One of the rare complications that can occur after wisdom teeth removal is Benign Paroxysmal Positional Vertigo (BPPV) where one experiences symptoms of vertigo and dizziness. This is discussed over on the wisdom teeth complications page at http://www.teethremoval.com/complications.html. I have a long running survey on this website where I ask people to share their experiences with wisdom teeth removal see http://teethremoval.polldaddy.com/s/6E8CF57E23BD9041. Some previous survey responses appear over at http://blog.teethremoval.com/successful-and-positive-wisdom-teeth-removal-experiences/, http://blog.teethremoval.com/wisdom-teeth-surgery-survey/, http://blog.teethremoval.com/wisdom-teeth-extraction-survey/, and http://blog.teethremoval.com/wisdom-teeth-survey/.
A few recent entries to my survey have discussed what seems to be getting BPPV after wisdom teeth removal.
A Canadian women who had wisdom teeth extracted at age 21 said:
“Diagnosed with BPPV 7 months after removal and chronic sinus infections that started 2 months after removal of wisdom teeth.”
An American man who had wisdom teeth extracted at age 30 said:
” I went to a dentist for the extraction of a tooth next to upper right wisdom tooth. Dentist suggested to take out wisdom tooth as well when I didn’t have a problem with it. I started having dizziness on the third day after surgery. I still have the dizziness. I asked my dentist about the problem I had who said it hasn’t anything to do with Wisdom teeth removal. I never had any dizziness or sinus problems in my life before that. I ended up visiting ENT doctor for my sinus problems I had post dental surgery. It’s been a recurring problem since then. I regret a lot thinking I should have researched about the wisdom tooth extraction before going for that.”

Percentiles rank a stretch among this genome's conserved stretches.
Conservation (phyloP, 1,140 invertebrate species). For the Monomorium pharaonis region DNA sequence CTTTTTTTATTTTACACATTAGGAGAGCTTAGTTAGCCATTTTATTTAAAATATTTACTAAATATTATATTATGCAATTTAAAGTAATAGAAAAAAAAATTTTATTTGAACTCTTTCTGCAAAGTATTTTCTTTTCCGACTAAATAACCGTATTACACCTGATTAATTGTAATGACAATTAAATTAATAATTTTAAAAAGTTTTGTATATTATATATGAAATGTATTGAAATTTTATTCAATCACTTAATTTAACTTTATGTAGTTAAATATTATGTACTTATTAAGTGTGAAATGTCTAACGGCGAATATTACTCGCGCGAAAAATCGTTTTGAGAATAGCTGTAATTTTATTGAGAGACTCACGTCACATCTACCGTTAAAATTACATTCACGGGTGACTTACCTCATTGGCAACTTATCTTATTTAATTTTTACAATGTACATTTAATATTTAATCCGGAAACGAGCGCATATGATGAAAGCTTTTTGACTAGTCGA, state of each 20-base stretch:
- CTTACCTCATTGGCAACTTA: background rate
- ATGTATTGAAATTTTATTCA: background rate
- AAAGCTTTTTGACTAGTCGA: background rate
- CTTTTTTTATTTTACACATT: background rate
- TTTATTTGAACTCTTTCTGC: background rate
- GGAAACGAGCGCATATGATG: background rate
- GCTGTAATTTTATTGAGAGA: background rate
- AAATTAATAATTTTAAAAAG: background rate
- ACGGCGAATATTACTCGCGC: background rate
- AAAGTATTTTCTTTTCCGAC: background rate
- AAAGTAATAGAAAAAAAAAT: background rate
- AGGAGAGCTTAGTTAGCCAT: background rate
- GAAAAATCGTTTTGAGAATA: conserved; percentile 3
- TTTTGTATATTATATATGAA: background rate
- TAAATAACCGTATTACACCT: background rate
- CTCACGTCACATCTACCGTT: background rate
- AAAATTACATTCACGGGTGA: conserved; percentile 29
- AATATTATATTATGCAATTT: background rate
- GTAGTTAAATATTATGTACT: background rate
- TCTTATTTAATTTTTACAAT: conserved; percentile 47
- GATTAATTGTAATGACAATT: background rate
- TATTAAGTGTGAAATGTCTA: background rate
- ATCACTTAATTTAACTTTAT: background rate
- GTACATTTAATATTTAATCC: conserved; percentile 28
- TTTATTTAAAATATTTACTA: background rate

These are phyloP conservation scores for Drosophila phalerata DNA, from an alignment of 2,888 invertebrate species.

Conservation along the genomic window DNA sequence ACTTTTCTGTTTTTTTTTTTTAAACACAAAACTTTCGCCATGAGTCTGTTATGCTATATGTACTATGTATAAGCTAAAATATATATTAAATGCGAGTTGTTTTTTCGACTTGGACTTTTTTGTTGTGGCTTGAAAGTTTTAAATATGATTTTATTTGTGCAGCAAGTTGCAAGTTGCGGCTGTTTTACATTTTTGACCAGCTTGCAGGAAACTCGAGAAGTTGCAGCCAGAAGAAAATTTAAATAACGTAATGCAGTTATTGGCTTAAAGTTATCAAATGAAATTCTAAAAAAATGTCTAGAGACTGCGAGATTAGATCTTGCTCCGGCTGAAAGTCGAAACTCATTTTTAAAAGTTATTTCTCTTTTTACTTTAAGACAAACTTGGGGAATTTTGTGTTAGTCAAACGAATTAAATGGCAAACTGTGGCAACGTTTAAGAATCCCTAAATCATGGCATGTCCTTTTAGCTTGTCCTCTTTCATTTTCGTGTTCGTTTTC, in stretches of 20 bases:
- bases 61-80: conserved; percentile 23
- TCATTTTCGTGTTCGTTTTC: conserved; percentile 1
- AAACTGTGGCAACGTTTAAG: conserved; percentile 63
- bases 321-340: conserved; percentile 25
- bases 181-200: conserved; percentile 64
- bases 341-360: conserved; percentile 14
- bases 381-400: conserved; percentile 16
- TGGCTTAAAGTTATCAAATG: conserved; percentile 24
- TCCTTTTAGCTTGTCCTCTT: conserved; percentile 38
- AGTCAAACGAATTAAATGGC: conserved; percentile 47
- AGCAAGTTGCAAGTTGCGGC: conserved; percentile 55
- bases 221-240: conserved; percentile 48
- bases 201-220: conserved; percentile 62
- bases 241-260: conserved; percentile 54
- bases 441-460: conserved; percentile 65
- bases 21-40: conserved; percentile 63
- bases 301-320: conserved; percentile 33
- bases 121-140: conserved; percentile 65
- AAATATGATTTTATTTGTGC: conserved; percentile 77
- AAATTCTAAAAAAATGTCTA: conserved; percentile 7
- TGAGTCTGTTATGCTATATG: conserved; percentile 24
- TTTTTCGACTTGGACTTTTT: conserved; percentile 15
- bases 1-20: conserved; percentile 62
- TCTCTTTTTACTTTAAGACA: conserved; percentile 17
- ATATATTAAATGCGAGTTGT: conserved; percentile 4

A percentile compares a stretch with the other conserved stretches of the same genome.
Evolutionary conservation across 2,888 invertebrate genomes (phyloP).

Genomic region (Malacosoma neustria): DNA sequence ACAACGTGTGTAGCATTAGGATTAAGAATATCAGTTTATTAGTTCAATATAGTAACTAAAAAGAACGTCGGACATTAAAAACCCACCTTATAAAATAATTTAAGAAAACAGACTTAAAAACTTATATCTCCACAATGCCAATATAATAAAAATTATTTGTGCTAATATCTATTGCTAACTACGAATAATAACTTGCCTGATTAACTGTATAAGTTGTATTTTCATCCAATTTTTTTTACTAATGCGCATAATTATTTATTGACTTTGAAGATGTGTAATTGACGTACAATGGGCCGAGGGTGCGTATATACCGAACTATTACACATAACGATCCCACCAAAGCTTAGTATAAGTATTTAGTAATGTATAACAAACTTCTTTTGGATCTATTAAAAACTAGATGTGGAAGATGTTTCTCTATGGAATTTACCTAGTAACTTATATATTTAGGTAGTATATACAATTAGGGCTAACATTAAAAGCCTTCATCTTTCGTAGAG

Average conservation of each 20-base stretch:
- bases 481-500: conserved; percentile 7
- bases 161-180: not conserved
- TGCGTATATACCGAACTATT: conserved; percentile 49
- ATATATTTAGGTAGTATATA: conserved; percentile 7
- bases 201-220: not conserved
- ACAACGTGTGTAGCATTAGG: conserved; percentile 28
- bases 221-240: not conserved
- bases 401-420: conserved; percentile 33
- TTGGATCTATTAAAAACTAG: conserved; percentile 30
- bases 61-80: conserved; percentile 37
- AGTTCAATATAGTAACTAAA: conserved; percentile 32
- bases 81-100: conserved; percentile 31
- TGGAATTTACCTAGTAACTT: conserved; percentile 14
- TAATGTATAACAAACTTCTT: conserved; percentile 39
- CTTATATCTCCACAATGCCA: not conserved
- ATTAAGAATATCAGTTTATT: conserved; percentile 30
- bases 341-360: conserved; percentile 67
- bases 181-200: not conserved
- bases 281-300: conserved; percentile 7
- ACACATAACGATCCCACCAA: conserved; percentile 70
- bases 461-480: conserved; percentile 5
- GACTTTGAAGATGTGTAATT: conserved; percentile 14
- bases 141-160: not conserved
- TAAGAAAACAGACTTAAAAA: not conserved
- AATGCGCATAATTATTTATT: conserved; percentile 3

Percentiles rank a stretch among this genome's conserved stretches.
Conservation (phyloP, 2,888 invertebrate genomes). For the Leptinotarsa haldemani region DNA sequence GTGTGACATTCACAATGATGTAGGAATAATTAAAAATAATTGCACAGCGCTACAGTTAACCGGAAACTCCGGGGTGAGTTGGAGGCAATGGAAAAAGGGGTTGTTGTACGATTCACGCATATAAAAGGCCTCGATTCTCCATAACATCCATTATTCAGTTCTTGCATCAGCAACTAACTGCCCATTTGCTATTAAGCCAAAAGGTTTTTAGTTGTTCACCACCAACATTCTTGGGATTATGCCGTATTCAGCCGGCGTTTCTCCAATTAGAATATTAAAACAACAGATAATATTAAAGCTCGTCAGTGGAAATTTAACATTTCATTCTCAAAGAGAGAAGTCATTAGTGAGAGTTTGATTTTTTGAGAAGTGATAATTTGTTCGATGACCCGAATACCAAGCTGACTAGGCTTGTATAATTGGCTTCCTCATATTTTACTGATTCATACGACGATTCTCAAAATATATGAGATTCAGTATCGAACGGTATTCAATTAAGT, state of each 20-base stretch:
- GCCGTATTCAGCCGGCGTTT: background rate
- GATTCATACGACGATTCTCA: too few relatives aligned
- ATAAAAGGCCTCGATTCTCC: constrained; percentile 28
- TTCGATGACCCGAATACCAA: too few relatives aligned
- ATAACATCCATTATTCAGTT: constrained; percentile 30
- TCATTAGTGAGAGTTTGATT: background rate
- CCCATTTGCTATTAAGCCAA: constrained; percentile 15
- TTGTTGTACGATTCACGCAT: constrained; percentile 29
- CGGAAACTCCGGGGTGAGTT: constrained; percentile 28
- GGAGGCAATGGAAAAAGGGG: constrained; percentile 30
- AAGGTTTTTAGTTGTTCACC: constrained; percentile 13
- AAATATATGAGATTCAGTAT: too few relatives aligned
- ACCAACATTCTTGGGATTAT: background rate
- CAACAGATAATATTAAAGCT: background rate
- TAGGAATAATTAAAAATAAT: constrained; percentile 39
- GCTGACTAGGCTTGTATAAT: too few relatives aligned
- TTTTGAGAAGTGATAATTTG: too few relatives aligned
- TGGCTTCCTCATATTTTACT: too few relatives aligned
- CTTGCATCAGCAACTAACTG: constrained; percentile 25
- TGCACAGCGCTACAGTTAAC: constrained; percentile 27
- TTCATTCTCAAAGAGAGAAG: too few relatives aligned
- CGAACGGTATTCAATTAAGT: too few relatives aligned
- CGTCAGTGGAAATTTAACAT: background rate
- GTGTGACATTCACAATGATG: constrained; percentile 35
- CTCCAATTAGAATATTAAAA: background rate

So based on research I have seen it appears that such symptoms as vertigo, dizziness, and even hearing loss can occur after wisdom teeth removal. It is possible indirect trauma during surgery can damage semicircular canals and dissolve otoliths leading to dizziness. It is further possible that extreme rotation of the cervical spine during surgery can lead to microemboli formulation which could lead to obstruction of the blood supply to the inner ear leading to hearing loss. Sinus infections are more well known complications that can occur after wisdom teeth removal. Perhaps a sinus infection can contribute to vertigo and dizziness but I have not seen this supported in literature so far that I have seen.